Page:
While Boomers came of age during the Flower Power hippie days of the 1960’s, this was quickly cut short by the savagery of the Vietnam War. It forced Boomers to reinvent themselves from the idealistic peace and antiwar values they knew, into one that needed to quickly grow up to not only make sense of a rapidly changing world but also to survive it.
The Boomers became known as workaholics; This generation valued long hours at the workplace. Non-Boomers question Boomers’ inequity in the work-life equation. However, once again consider who their parents were and the differentiated aspects this generation experienced. As means of protection, Boomers valued hierarchy - not flat management structures - in business. Climbing the ladder said visibility, prestige, power and yes, financial safety for their families. It helped to remove uncertainty in an increasingly uncertain world.
These workers valued stability and sticking with an employer for the long-haul. Again, this contributed to solidifying financial security for Boomers’ families. Research has shown that Boomers believe its strengths include organizational memory, optimism and a willingness to work long hours to get the job done. They value hard work - again, they are the children of The Greatest Generation.
Perhaps the most intriguing - and a point often misunderstood - is that Baby Boomers are ultra competitive. From the outside, this seems to counter the modern value of being a team player. However, it is much easier to understand why Boomers were so when one recalls that this was, at its peak, the largest generation in American history. They did not have a choice but to be competitive because competition for jobs was fierce.
To date, three U.S. Presidents have emerged from this generation: President Bill Clinton (1946), President George W. Bush (1946) and President Barack Obama (1961).
Generation XNext came Generation X - one of the most often misunderstood cohorts in American history. It continued the generational time frame shrink as its members were born from approximately 1965 to 1980 - a scant 15 years. Its members are currently 36 to 51-years-old. Collectively, it reached a peak of 55 million members.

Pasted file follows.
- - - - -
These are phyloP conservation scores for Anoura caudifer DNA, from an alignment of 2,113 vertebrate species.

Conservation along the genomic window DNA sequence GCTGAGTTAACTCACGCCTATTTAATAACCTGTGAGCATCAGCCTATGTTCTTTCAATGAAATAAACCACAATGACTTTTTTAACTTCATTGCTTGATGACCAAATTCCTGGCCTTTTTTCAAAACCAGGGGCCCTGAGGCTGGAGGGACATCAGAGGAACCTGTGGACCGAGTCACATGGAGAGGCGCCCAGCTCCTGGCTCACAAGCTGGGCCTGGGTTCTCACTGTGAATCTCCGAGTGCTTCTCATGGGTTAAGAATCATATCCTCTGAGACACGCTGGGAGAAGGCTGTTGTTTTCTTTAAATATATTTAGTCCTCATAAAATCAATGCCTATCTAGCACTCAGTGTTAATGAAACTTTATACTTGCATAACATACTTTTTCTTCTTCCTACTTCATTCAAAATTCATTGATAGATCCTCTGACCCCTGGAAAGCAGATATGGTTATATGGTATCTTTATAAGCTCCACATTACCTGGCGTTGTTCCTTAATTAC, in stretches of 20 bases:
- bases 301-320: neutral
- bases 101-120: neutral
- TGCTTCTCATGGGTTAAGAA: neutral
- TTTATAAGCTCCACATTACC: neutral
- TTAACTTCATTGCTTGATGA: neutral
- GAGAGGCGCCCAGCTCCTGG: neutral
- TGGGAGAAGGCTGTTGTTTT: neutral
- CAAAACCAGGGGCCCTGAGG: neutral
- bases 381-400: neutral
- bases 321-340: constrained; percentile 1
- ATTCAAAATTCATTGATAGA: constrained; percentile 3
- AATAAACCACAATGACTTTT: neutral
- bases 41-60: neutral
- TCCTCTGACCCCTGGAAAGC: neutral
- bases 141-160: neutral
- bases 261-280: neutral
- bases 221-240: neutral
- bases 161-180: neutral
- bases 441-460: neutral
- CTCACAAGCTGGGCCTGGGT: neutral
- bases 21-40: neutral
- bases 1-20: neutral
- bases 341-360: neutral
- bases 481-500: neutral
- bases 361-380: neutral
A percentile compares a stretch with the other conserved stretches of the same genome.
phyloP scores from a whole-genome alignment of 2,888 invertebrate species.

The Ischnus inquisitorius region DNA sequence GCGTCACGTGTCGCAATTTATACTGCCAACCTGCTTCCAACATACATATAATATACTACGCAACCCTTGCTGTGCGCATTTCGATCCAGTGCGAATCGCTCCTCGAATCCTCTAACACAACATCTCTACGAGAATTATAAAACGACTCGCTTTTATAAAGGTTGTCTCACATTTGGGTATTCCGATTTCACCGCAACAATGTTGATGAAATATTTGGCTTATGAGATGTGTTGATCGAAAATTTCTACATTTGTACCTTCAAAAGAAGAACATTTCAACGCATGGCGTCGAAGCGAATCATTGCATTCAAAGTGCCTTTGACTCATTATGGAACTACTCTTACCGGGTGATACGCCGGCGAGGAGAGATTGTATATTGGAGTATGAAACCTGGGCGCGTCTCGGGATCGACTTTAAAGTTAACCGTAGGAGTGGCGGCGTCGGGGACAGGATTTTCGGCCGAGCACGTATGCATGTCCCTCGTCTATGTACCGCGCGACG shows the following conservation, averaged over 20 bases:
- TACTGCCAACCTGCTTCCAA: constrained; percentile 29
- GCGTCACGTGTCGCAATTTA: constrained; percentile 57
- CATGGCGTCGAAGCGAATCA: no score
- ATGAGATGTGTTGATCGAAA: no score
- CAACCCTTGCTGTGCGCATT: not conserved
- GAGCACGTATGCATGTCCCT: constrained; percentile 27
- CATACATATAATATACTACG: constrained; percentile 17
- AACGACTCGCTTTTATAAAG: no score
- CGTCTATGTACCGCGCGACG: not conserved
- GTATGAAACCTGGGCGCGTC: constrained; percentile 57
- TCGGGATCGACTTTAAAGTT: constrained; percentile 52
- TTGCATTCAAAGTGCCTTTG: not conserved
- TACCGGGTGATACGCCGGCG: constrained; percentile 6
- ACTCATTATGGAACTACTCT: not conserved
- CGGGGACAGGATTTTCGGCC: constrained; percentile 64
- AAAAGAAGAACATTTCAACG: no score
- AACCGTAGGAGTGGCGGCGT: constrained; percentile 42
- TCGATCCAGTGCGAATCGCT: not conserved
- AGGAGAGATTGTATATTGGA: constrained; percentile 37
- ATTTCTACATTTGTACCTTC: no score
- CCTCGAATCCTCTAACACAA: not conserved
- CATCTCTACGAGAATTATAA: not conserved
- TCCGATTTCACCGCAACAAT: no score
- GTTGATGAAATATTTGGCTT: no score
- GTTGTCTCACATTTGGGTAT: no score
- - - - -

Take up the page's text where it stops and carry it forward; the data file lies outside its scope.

In its earliest days, this “MTV Generation” was considered to be slackers - especially by ultra competitive Baby Boomers. However, Xers’ world was one that had undergone significant transformational change socially, economically, politically and institutionally. The world they had been taught to exist within became extinct by the time they had come of age.
As a direct result, Xers learned not to trust others - especially older generations. They required proof of what others told to them - personally and in business.
Interestingly, while Xers did fight in the Gulf Wars, they were not defined by this experience. War was simply another life shift to which to adapt amongst countless events they had experienced previously.
Consider what took place in their formative and young adult years: The boom and bust of the 1980’s economy and the stock market, the potential for nuclear war with the Soviet Union, the fall of communism in 1989, the rise of social and political conservatism, Watergate and the Rodney King beatings. They are the first generation to have mass adoption of computers and the Internet for personal and professional uses. Due in large part to the Great Recession, Xers will be the first generation who are not more successful than their parents or the generations that had come before.
Hell, even sex was not safe any longer due to the early 1980’s discovery of HIV that (at the time) typically resulted in an AIDS diagnosis and eventually death. Even today, LGBT Xers share stories revolving around a horrifyingly large percentage of gay men who died from HIV and left a significant number of LGBT Xers without mentors and leaders.